MA Day 1 – Session 2

I’m writing these summaries to help me organise my thoughts on these meetings and, hopefully, make the most out of the module. The last week or two of term was a bit mental between general work stuff and more specific marking of M2 papers for Edexcel. Planning on using the first day of half-term to get caught up on more blue sky things like this.


So, the second session was set-up to be a bit contrast to the first. Like the first we watched an extended video sequence – this time it was legacy Teachers’ TV material which is being curated by TeachersMedia.co.uk. We watched, “World of Maths – The Ice Rink” and I started to react badly almost immediately. This clip was narrated extensively, it had voice-overs, interviews and questions. The format made me switch off immediately. I wanted to discover the Maths, to generate my own questions – I don’t want to be told what to be curious about. I was recoiling and frustrated that this use of media seemed equivalent to a textbook exercise, except one with multimedia.

The video did give some more data to help with those questions that they were asking and could probably be used as a first step towards more open ended, questioning, Mathematical exploration. If we are equipping students with tools they can use in real-life we need to get them into the habit of working out what information they need, gathering it or making realistic estimates based on past experience, but maybe this is a skill that needs to grow over time. I felt that this situation was way too artificial – the questions that were being asked were too “So, what?”. I think that unless the students have felt the itch of a problem, picked a question that interested them and persevered with it for a while, then there will be a greater problem with engagement.

I tried to express this a little afterwards, not sure many people were with me – l probably wasn’t very clear – but one suggestion was to use the clip without sound. That would definitely alter what was happening and I think I’d like to watch it without sound to check that out. The other point that was made was that either clip would be frustrating when played in one go – splitting it into sections would be much more meaningful and useful.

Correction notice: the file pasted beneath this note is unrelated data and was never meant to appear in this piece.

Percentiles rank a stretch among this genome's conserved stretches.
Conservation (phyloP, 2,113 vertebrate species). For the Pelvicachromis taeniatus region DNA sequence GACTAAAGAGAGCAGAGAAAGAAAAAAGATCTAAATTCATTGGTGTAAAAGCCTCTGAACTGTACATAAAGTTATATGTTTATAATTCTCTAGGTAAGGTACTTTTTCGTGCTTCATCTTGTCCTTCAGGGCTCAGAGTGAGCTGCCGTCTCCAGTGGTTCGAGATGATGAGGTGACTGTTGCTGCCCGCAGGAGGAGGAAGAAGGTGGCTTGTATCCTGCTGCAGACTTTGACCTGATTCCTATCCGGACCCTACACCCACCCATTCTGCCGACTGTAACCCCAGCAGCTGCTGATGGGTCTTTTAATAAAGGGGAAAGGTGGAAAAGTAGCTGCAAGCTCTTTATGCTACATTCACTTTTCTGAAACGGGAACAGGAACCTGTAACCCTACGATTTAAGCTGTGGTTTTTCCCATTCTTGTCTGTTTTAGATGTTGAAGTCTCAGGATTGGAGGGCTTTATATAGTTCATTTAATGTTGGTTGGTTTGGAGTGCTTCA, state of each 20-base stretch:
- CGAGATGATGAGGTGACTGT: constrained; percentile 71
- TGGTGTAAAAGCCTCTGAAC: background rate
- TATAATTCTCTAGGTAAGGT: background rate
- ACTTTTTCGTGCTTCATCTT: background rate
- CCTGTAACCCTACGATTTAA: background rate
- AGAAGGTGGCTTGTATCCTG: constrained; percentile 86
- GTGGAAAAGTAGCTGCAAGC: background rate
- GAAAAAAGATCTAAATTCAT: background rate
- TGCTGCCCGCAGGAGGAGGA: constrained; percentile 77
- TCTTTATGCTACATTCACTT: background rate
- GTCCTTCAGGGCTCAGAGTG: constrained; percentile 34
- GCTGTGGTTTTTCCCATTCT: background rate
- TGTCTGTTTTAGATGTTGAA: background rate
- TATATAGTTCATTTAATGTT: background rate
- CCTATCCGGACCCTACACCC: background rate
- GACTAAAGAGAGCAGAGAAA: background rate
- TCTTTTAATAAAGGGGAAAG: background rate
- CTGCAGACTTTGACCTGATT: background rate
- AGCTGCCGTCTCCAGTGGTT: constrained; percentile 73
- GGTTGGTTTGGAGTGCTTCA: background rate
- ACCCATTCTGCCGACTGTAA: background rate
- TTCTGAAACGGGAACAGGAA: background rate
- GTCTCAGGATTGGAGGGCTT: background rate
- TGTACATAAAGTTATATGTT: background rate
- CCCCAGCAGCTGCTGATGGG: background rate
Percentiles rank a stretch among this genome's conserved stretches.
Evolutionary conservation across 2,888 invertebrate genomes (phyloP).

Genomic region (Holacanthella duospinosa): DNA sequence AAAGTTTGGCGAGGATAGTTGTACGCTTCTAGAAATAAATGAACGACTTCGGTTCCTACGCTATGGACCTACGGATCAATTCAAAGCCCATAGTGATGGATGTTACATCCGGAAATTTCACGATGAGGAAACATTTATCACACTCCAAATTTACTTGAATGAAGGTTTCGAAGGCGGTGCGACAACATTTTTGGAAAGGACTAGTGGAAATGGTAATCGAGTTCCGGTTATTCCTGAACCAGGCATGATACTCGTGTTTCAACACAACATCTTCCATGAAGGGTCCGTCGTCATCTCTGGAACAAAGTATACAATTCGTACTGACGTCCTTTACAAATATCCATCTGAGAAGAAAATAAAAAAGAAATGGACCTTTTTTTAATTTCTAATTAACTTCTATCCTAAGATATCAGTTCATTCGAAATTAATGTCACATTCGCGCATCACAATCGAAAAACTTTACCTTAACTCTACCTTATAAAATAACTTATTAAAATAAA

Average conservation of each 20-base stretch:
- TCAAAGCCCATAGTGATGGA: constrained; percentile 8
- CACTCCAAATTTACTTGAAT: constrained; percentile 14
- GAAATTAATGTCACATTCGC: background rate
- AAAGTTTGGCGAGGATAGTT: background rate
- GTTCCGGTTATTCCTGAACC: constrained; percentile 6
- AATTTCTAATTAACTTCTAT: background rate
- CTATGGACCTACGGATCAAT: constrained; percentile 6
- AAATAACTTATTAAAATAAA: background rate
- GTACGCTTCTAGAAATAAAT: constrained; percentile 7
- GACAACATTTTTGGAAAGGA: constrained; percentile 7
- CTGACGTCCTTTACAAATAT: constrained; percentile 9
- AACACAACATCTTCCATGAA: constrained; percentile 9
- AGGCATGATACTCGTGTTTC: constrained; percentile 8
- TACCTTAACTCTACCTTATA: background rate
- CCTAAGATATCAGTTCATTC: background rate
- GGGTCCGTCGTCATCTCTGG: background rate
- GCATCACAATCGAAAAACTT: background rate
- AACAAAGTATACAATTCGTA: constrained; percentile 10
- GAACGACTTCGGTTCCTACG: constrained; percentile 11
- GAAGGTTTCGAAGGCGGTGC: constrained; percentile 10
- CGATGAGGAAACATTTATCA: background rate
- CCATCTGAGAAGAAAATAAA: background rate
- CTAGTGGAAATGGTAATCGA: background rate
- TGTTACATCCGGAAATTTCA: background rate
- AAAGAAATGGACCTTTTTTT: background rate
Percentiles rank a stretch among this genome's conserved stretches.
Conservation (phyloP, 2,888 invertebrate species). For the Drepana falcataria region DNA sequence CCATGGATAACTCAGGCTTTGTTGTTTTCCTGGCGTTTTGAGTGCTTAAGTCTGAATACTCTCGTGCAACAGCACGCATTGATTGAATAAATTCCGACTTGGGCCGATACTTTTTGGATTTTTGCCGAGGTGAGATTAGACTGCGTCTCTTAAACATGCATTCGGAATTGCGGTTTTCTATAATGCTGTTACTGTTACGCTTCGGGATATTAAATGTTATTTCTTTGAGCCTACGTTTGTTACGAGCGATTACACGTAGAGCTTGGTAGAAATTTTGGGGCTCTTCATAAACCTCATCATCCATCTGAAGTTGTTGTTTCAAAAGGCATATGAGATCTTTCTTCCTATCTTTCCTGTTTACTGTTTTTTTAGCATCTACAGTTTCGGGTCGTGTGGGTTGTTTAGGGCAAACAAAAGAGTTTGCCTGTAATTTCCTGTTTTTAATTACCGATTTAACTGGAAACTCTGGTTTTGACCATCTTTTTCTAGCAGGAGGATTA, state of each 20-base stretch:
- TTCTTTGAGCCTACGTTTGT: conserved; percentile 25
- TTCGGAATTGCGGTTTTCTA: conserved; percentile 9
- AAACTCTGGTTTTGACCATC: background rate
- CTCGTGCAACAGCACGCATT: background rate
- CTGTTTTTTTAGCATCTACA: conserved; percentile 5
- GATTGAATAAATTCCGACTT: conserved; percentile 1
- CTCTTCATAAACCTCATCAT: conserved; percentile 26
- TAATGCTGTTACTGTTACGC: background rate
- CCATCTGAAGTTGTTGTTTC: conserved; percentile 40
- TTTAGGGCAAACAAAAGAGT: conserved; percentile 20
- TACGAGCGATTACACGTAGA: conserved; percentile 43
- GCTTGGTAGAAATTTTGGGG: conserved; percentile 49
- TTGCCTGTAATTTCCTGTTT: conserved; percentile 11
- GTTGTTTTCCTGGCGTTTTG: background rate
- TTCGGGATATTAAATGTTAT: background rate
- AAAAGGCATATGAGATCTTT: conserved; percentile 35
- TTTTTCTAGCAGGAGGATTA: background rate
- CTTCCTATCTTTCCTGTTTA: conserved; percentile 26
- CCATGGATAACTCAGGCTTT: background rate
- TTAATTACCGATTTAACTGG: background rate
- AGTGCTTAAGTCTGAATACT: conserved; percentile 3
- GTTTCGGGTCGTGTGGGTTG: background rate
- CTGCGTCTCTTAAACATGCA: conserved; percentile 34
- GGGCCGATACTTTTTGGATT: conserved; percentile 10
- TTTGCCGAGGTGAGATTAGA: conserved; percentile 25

We then thought a little about real life and how Maths might relate to that. I’m guessing this is going to be something we’ll be engaging with more and more over the course of this module. It got me thinking about the difference between the two main ways ‘realistic’ Maths is explored 

The first: we have the concept we want to teach and we layer over a thin veneer of realism (see the Boaler article linked at the end for a better exploration of this) – share these cakes, work out the height of this building, are there enough buses for the school trip?

 

Is it disingenuous to wrap the Maths in a context to make it more engaging? If that is the only motivation rather than meaningful finding ways in which the subject is relevant and helpful. This is obviously a harder goal to achieve for some topic areas but does that mean we shouldn’t try? The other issue this throws up is the meaningless links between “context areas” – here is a linear growth problem in geometry, in shopping, in gardening, etc. This does allow some links between areas of Mathematics but each problem is normally only dealt with to the level that an atomised skill is drilled and practiced. Again, a veneer of relevance rather than the real thing.

The second: we have a real situation and we explore the Maths that can be found inherent in the situation.

This allows us to take a context and unpack the mathematics that helps us to understand and answer questions that grow out of it. This lets us suck the marrow out of a situation – letting us really dig in and see what Maths might be there. By nature, it has the potential to be more uncertain, particularly if student questions are directed differently from yours.

I think there is a need for a combination of the two approaches. The need to practise Mathematical skills in an atomised and skill based way, and a need to integrate these distinct skills into a coherent way to solve meaningful problems.

Is there a difference between realistic and real? If I use Quidditch from Harry Potter as a way to discuss probability, does the fact this isn’t a real game make it less meaningful? Does the use of taxes and mortgages, of loans and bills create a more meaningful task because it is real? Is it real real or pretend real and does that matter?

I think the answer to that lies somewhere with the person answering the question. If it is real to the person who asks it, it can be meaningful.

Boaler, Jo: “The Role of Contexts in the Mathematics Classroom: Do They Make Mathematics More “Real”?” (1993)